CBS buys the series and signs a contract with the Paisano productions: 500 000 $ plus half of the profits and a total control on the series for Gardner and his team. Each episode will cost 150 000 $ (to go up to 300 000 $ at the ninth season) and will be diffused in more than one hundred country.
The actors profited from a significant room for manoeuvre for play the part their characters, those being not very thorough in the novels of Gardner. Raymond Burr studies the penal procedures and the law in order to control his role well and gives him a personal language to refine his character. During new the years of Perry Mason, Raymond will go away on several occasions for reasons from health. In December 1962, he is operated intestines and six episodes will be turned without him, of the guest-stars coming to assistance with Perry Mason to replace him. Raymond reinstates the casting in March 1963. Wounded to the ligaments of the shoulder in an accident of helicopter in Vietnam, he will have to carry a splint for three months, his costumes being adapted for the occasion so that that is not seen too much.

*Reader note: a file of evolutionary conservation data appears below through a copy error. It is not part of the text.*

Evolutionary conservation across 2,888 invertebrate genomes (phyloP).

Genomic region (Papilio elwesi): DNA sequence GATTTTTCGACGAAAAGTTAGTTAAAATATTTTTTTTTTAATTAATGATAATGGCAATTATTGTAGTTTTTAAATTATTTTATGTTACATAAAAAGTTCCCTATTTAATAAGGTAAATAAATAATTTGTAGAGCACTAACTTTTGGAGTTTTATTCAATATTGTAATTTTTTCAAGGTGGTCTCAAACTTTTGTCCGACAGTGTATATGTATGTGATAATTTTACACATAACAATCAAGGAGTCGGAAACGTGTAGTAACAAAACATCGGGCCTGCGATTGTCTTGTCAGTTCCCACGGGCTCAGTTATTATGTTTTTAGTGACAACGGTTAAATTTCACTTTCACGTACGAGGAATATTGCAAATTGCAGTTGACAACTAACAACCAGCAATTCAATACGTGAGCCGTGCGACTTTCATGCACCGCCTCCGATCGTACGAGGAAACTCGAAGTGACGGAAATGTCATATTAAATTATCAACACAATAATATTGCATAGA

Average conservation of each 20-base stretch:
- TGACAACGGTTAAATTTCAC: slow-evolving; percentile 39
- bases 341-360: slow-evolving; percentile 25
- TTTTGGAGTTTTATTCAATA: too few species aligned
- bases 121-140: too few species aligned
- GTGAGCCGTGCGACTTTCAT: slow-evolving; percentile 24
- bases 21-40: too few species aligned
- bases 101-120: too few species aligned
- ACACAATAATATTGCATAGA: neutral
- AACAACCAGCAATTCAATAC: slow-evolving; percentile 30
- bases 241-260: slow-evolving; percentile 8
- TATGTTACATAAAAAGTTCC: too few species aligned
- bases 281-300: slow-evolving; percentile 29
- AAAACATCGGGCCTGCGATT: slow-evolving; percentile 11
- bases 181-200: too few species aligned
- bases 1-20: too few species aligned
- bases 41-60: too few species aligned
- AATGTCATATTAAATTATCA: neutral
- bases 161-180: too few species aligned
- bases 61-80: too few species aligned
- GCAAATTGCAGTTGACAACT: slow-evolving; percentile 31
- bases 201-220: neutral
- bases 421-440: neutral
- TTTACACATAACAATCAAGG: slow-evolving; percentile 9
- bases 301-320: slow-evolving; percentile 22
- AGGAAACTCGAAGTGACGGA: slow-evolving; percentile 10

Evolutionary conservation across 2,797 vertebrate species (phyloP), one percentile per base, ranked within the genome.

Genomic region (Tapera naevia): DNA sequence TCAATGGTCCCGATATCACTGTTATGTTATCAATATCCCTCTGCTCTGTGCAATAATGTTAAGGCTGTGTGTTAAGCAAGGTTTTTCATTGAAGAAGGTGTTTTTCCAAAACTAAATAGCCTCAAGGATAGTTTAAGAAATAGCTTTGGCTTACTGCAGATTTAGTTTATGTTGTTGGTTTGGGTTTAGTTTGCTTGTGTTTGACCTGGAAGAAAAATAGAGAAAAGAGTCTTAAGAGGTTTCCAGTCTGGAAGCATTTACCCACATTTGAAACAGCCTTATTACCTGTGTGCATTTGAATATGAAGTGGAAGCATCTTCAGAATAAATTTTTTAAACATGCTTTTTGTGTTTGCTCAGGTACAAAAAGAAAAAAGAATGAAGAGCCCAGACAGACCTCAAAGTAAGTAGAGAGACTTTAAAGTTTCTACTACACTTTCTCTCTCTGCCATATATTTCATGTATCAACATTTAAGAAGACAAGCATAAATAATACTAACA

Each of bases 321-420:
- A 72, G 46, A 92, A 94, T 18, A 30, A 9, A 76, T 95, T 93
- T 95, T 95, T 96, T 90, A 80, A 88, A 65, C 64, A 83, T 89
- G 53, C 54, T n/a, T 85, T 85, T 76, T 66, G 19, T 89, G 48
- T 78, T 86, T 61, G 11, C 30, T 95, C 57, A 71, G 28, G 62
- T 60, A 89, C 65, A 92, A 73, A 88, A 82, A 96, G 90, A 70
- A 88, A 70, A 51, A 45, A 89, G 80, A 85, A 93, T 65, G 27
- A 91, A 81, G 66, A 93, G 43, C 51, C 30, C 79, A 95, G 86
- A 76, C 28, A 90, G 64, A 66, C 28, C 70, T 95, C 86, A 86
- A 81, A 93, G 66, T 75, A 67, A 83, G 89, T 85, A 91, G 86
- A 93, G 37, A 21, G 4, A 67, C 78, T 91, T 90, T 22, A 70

Certain scandalmongers estimated that the good agreement which reigned on the plate was not used a work as quality. Raymond Burr held so that everyone is satisfied and took initiatives in this direction. Opposite a photograph where one can see, in background, a full rack of mugs with coffee; each member of the casting having to it his. At the time, the tradition wanted that each season is followed of a banquet… for Perry Mason, it is each episode which was thus celebrated.